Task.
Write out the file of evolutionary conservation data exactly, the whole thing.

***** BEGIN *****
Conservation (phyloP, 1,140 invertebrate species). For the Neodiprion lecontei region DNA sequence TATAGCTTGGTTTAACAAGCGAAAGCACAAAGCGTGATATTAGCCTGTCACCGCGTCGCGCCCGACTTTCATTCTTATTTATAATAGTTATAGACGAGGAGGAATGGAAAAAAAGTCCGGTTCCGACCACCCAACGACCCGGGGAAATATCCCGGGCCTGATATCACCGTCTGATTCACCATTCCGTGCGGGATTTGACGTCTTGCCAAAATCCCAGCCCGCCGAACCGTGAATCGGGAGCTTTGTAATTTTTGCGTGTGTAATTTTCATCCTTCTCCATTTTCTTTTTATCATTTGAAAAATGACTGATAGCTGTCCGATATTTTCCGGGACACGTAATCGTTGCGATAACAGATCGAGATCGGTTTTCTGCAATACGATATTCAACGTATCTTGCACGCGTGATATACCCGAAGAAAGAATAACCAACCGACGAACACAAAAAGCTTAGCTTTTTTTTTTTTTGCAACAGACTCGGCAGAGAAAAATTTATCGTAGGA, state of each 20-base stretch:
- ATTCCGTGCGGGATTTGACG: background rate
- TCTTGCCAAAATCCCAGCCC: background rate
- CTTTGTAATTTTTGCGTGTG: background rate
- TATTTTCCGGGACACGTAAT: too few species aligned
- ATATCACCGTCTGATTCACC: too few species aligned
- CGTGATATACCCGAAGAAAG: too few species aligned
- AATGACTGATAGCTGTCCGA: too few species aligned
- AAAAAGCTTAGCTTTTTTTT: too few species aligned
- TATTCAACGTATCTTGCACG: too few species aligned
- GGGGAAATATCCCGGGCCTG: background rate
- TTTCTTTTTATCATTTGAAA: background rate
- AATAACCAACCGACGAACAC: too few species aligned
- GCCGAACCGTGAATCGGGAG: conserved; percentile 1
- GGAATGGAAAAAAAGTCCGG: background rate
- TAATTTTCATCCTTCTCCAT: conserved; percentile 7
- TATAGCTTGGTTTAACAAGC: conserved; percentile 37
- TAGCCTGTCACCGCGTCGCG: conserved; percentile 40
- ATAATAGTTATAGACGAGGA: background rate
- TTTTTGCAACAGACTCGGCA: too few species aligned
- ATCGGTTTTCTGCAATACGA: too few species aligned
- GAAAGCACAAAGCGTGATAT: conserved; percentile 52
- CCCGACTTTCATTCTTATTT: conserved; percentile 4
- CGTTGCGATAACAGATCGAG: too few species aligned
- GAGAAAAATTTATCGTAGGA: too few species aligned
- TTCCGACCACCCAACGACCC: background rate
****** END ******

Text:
Conservation (phyloP, 1,140 invertebrate species). For the Neodiprion lecontei region DNA sequence TATAGCTTGGTTTAACAAGCGAAAGCACAAAGCGTGATATTAGCCTGTCACCGCGTCGCGCCCGACTTTCATTCTTATTTATAATAGTTATAGACGAGGAGGAATGGAAAAAAAGTCCGGTTCCGACCACCCAACGACCCGGGGAAATATCCCGGGCCTGATATCACCGTCTGATTCACCATTCCGTGCGGGATTTGACGTCTTGCCAAAATCCCAGCCCGCCGAACCGTGAATCGGGAGCTTTGTAATTTTTGCGTGTGTAATTTTCATCCTTCTCCATTTTCTTTTTATCATTTGAAAAATGACTGATAGCTGTCCGATATTTTCCGGGACACGTAATCGTTGCGATAACAGATCGAGATCGGTTTTCTGCAATACGATATTCAACGTATCTTGCACGCGTGATATACCCGAAGAAAGAATAACCAACCGACGAACACAAAAAGCTTAGCTTTTTTTTTTTTTGCAACAGACTCGGCAGAGAAAAATTTATCGTAGGA, state of each 20-base stretch:
- ATTCCGTGCGGGATTTGACG: background rate
- TCTTGCCAAAATCCCAGCCC: background rate
- CTTTGTAATTTTTGCGTGTG: background rate
- TATTTTCCGGGACACGTAAT: too few species aligned
- ATATCACCGTCTGATTCACC: too few species aligned
- CGTGATATACCCGAAGAAAG: too few species aligned
- AATGACTGATAGCTGTCCGA: too few species aligned
- AAAAAGCTTAGCTTTTTTTT: too few species aligned
- TATTCAACGTATCTTGCACG: too few species aligned
- GGGGAAATATCCCGGGCCTG: background rate
- TTTCTTTTTATCATTTGAAA: background rate
- AATAACCAACCGACGAACAC: too few species aligned
- GCCGAACCGTGAATCGGGAG: conserved; percentile 1
- GGAATGGAAAAAAAGTCCGG: background rate
- TAATTTTCATCCTTCTCCAT: conserved; percentile 7
- TATAGCTTGGTTTAACAAGC: conserved; percentile 37
- TAGCCTGTCACCGCGTCGCG: conserved; percentile 40
- ATAATAGTTATAGACGAGGA: background rate
- TTTTTGCAACAGACTCGGCA: too few species aligned
- ATCGGTTTTCTGCAATACGA: too few species aligned
- GAAAGCACAAAGCGTGATAT: conserved; percentile 52
- CCCGACTTTCATTCTTATTT: conserved; percentile 4
- CGTTGCGATAACAGATCGAG: too few species aligned
- GAGAAAAATTTATCGTAGGA: too few species aligned
- TTCCGACCACCCAACGACCC: background rate